Due to the amount and complexity of information relating to Copy Number Variations (CNVs), the scientific community felt the need to organize all available data, and future submissions, into open-source online repositories. Luckily, some of these resources are reciprocally synchronized, so that conflicting information is reduced to the minimum. The most important CNVs databases are:
This database is managed by the NCBI and contains CNVs of humans and other species. Both neutral and pathogenic CNVs larger than 50bp are included. dbVar is synchronized with DGVa. Read more >>>
This database is operated by the European Bioinformatic Institute (EIB) and is synchronized with dbVar. Go to database >>>
This database is maintained by the Canadian Centre for Applied Genomics and contains only human non-pathogenic CNVs larger than 50 bp. DGV is now fed exclusively with data coming from dbVar and DGVa. Read more >>>
This database is managed by the Wellcome Trust Sanger Institute (UK). It contains pathogenic CNVs in humans (up to know more than 27,000 pathogenic CNVs relating to more than 51,000 pathological phenotypes are listed). Read more >>>
The ISCA database (International Standards for Cytogenomic Arrays) contains pathogenic, likely pathogenic, uncertain, likely benign, and benign CNVs that have been assessed by the ISCA Committee. Simple and easy to use. Go to database >>>
ECARUCA (European Cytogeneticists Association Register of Unbalanced Chromosome Aberrations) is made to list clinical and cytogenetic information on rare chromosomal imbalances, including microdeletions and microduplications syndromes. Go to database >>>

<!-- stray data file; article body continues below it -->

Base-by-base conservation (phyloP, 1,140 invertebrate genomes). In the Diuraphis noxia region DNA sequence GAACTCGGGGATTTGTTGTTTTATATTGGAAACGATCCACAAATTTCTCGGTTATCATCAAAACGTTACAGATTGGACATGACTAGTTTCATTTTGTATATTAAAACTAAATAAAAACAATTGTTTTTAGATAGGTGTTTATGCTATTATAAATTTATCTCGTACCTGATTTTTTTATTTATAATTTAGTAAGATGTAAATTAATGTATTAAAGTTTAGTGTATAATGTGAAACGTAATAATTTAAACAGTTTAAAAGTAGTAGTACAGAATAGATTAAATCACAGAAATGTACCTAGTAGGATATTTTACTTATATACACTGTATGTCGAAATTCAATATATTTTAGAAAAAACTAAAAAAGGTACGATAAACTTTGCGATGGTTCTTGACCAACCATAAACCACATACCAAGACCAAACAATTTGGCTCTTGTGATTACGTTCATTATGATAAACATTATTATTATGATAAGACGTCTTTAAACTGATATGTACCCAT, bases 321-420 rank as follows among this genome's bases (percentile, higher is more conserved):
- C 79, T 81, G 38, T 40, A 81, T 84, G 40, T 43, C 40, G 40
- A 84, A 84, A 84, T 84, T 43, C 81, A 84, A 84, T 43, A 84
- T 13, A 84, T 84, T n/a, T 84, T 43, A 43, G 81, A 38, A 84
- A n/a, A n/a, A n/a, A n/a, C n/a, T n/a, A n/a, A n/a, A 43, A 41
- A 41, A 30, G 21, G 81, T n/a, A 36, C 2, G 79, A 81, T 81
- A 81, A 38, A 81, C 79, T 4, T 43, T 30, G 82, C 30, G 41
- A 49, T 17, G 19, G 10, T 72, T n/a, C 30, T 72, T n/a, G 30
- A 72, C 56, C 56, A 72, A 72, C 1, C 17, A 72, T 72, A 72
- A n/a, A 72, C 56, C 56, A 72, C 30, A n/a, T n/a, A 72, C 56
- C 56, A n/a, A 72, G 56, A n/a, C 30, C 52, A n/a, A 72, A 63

CNVD (Copy Number Variation in Disease – Harbin Medical University, China) is manually curated from experimental data published in CNV-related articles. The current release of CNVD incorporates more than 180,000 CNVs. Go to database >>>
Some CNVs database are disorder-specific: see for instance the SFARI database for CNVs (and also other mutations) in autism spectrum disorders. CNVs in autism are curated also by the Autism Chromosome Rearrangment Database (hosted by the Centre for Applied Genomics of the SickKids, Canada).
All mutations databases (SNVs + CNVs)
It is useful to remind that CNVs may be incorporated also in larger databases where also single nucleotide variants and other smaller mutations are listed. ClinVar, for instance, contains both SNVs (Single Nucleotide Variations) and CNVs.
For references please go to the parent page of this chapter:
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